Nightingales, blackbirds, chiffchaffs, cranes, and a number of other species. All observations are meticulously registered, following international protocols, to see if there is a change species abundance and diversity before and after restoration.
A few decades ago, just setting foot here would have been risky. The wetlands are situated along the former Iron Curtain, extending across 24 European countries from northern Norway to the Balkans.
Right here in Malé Leváre, the Morava River forms the border between the Slovak Republic and Austria. During the cold war, all access to the area was strictly controlled by barbed wire fences, guard towers, and dog patrols. This limited the scale and impact of drainage operations, leaving significant areas along the Morava corridor degraded from their former condition, but capable of restoration.
Today, the Morava River Floodplains are listed as a Ramsar Site, a wetland of international importance and a sanctuary for ornithologists and migrating birds alike.
Migratory birds, commuting between wintering areas in the south and breeding grounds up north, connect ecosystems, countries, and people through their long travels. Spreading seeds, pollinating, and fertilising - birds play many roles.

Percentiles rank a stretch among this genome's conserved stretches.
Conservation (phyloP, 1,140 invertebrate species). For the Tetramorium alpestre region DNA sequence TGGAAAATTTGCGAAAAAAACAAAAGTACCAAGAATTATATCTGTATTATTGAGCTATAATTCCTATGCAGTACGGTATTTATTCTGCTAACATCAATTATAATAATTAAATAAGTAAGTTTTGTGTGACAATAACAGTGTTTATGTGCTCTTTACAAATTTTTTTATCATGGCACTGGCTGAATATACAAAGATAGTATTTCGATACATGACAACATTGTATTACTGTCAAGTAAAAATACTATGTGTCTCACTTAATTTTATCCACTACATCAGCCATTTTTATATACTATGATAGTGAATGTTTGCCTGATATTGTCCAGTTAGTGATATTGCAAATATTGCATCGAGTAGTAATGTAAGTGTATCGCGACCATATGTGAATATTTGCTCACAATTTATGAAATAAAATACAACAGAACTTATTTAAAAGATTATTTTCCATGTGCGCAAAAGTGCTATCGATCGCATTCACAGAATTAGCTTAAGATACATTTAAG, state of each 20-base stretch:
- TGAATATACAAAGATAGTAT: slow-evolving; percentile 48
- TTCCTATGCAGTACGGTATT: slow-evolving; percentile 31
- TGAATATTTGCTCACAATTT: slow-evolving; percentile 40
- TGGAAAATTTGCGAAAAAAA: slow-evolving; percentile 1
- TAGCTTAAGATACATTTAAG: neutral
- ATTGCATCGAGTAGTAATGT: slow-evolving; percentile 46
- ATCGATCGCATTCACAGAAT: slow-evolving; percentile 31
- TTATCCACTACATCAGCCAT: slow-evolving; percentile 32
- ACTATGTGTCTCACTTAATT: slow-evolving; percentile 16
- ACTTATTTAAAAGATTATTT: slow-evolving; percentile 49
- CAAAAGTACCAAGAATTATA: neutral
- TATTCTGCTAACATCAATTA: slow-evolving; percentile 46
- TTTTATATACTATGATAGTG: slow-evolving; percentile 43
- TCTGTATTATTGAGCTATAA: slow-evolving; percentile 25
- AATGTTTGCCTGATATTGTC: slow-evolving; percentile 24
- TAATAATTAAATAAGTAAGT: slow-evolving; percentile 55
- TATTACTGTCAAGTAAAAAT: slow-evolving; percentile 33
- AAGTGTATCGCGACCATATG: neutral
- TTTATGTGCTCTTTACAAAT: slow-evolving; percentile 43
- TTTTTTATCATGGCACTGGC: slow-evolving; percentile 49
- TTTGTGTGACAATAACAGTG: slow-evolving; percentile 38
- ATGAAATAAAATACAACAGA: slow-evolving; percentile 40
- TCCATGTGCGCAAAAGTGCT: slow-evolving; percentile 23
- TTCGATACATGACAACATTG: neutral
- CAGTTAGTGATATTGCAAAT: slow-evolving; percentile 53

The Morava River wetlands are a particularly important corridor for migratory birds, as the only north-south gap in Central Europe between the Carpathian and Alpine mountains.
Migration of many species is therefore concentrated through and along the corridor. The floodplain's species-rich wetlands and meadows are an important source of food and refuge for migrants, and also nesting places for rare and endangered bird species.
From greenhouse gas emission source to carbon sink
Protecting key habitats for migrating birds is crucial, however the gain from restoration goes way beyond birds alone.
Come rain or shine, over a few hectic field days, botanists and chemists are gathered to explore the study sites together. They collect data to better understand soil carbon stocks and soil chemistry.
This will aid developing tailormade methods for measuring greenhouse gas budgets from Slovakian restored ecosystems.
Disturbed wetlands release greenhouse gases, but in their natural state they store a lot of carbon. Endemic plants are key to a well-functioning ecosystem and the carbon storage capacity of the field.
By restoring, we can turn the area from a source of emissions to a sink, which is key to slowing down climate change.
Small actions, big impacts
Malé Leváre, Slovakia, October 17th, 2023
A year into the project, the team is already seeing results.